If you think the island’s problems don’t concern you, think again. Two-thirds of pension and retirement plans in the country — including yours, most likely — are holding Puerto Rico bonds, which were sold on the assumption that the triple-tax-free securities were government-backed. All these retirement funds now collectively stand to lose billions of dollars.
There’s also a good chance that your retirement fund owns shares of companies like Banco Popular, which lost over 10% of its value the day after Garcia Padilla’s statement. On the same day, shares of another widely held company, the insurance giant MBIA (which insures Puerto Rico bonds), plunged more than 23%.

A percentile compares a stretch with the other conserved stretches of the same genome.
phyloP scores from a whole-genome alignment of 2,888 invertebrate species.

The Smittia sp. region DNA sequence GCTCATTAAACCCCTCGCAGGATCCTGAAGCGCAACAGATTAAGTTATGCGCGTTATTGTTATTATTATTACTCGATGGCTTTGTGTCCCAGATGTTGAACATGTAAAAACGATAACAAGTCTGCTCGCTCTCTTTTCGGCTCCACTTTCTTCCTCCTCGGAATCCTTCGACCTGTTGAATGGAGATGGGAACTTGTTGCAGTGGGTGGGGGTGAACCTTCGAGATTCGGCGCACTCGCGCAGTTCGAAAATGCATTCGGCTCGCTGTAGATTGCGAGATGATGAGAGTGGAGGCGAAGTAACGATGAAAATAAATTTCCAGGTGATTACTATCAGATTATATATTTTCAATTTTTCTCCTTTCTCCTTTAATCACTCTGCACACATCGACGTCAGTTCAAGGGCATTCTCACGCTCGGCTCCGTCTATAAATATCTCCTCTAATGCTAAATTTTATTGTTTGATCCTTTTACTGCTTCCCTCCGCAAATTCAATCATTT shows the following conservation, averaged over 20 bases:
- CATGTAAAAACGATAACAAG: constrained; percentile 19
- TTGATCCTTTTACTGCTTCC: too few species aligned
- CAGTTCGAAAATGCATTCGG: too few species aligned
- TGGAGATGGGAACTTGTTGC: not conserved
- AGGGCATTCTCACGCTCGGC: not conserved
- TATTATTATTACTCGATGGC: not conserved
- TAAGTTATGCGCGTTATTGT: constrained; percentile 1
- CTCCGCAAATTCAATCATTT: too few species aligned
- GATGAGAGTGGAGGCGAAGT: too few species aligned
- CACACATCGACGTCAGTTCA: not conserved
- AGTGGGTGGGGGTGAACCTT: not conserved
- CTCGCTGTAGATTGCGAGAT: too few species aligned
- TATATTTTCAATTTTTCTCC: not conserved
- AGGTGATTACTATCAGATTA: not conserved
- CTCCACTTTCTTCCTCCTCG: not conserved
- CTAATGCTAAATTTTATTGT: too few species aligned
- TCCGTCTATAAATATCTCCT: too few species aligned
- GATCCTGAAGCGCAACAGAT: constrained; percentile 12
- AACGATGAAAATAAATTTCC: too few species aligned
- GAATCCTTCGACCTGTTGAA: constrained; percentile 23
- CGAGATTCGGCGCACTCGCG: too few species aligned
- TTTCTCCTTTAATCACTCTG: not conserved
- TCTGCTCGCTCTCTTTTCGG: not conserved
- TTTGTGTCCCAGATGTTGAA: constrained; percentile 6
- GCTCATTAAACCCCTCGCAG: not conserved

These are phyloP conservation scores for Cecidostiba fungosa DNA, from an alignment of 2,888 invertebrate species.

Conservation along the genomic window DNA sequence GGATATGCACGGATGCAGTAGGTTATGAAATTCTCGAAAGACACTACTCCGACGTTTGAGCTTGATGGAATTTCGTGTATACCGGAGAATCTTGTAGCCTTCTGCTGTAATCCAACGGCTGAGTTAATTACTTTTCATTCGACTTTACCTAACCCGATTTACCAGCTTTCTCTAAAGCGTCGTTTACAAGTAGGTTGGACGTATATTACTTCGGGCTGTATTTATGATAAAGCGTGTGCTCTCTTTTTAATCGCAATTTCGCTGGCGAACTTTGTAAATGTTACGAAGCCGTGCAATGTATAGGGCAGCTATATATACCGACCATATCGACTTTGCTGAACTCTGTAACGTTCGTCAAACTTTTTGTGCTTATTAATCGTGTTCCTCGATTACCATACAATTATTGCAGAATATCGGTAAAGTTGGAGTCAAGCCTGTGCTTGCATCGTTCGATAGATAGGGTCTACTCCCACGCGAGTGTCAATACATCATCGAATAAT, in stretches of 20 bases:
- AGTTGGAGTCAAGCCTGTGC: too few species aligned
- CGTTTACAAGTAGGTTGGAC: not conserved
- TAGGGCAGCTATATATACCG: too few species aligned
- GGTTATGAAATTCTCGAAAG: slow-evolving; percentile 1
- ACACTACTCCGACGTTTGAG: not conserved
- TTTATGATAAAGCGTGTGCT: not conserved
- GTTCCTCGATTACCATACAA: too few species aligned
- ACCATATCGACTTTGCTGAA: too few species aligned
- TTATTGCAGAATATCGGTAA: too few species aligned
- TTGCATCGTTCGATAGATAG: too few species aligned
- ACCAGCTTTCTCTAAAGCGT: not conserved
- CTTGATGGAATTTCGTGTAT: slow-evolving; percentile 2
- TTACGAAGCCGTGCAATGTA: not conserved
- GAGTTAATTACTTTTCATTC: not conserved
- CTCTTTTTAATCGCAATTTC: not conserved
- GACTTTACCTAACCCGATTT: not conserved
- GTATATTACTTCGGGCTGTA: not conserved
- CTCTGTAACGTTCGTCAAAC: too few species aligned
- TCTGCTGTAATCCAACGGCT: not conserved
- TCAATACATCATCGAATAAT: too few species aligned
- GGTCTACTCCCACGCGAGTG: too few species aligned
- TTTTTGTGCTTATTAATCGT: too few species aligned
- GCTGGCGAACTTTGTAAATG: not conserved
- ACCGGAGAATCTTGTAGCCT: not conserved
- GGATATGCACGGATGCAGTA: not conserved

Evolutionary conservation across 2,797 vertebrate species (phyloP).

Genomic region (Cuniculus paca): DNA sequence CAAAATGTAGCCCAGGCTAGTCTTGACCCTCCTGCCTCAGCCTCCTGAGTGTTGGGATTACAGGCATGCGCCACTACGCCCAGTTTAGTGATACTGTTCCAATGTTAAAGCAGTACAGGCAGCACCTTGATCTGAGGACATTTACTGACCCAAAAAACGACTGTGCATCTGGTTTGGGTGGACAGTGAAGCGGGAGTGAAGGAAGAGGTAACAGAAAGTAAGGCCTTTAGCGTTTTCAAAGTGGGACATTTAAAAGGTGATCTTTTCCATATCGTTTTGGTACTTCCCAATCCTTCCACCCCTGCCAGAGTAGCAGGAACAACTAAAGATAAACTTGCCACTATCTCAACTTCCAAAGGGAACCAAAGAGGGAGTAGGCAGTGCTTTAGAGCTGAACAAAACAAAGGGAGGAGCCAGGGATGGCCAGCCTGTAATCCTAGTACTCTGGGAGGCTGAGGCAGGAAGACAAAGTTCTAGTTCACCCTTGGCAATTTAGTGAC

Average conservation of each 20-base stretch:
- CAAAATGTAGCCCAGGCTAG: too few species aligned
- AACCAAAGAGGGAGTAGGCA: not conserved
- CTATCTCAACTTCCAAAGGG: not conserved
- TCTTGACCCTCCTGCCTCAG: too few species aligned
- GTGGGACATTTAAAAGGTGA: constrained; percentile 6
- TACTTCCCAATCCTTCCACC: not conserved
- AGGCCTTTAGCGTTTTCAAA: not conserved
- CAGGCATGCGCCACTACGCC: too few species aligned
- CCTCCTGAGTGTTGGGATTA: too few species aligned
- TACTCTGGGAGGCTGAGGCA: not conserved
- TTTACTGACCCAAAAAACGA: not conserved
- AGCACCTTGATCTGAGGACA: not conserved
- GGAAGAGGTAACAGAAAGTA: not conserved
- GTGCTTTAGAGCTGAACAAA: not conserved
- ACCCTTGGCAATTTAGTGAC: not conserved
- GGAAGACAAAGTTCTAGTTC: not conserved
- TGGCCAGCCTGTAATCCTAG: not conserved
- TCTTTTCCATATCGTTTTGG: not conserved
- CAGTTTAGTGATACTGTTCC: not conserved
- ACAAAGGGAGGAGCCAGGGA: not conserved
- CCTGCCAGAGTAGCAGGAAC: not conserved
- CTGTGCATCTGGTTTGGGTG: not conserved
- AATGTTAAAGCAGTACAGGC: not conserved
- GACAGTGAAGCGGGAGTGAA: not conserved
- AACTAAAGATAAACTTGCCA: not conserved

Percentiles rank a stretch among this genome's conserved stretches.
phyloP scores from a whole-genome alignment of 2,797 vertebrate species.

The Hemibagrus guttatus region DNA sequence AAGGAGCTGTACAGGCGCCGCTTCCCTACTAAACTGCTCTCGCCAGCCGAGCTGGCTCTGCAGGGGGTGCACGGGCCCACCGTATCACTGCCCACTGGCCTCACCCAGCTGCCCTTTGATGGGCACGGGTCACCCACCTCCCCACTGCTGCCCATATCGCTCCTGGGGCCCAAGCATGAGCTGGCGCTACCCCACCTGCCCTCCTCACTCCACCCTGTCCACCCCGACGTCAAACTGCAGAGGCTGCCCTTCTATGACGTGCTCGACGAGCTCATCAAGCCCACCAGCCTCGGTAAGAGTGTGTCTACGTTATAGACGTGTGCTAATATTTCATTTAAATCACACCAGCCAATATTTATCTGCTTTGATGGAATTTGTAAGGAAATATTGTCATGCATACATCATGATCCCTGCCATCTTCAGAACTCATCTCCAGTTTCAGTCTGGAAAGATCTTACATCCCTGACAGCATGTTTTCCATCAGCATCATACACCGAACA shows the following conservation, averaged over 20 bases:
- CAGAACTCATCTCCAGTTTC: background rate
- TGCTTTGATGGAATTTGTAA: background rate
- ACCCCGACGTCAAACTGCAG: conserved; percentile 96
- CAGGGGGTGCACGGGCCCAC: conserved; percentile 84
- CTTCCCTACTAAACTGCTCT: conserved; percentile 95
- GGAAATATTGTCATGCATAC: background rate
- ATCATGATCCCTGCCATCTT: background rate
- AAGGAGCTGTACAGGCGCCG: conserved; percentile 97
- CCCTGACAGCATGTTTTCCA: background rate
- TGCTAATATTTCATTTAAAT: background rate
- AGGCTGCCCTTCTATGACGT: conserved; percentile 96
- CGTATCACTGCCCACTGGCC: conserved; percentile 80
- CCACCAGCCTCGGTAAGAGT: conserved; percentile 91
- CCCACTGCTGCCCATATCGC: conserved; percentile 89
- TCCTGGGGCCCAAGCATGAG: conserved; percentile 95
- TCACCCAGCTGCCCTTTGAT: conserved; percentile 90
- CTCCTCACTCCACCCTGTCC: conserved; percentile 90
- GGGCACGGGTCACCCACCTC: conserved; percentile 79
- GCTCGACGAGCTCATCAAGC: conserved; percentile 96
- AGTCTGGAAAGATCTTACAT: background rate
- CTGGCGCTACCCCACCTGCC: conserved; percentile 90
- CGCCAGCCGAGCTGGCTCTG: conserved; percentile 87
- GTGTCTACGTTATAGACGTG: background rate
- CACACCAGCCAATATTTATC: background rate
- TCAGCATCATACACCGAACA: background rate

Garcia Padilla is planning to negotiate deals with the banks, hedge funds and other creditors. “This is not politics, this is math,” he told The Times.
If only that were true. While the fiscal math is indeed bleak, the reality is that the roots of Puerto Rico’s crisis are almost entirely political.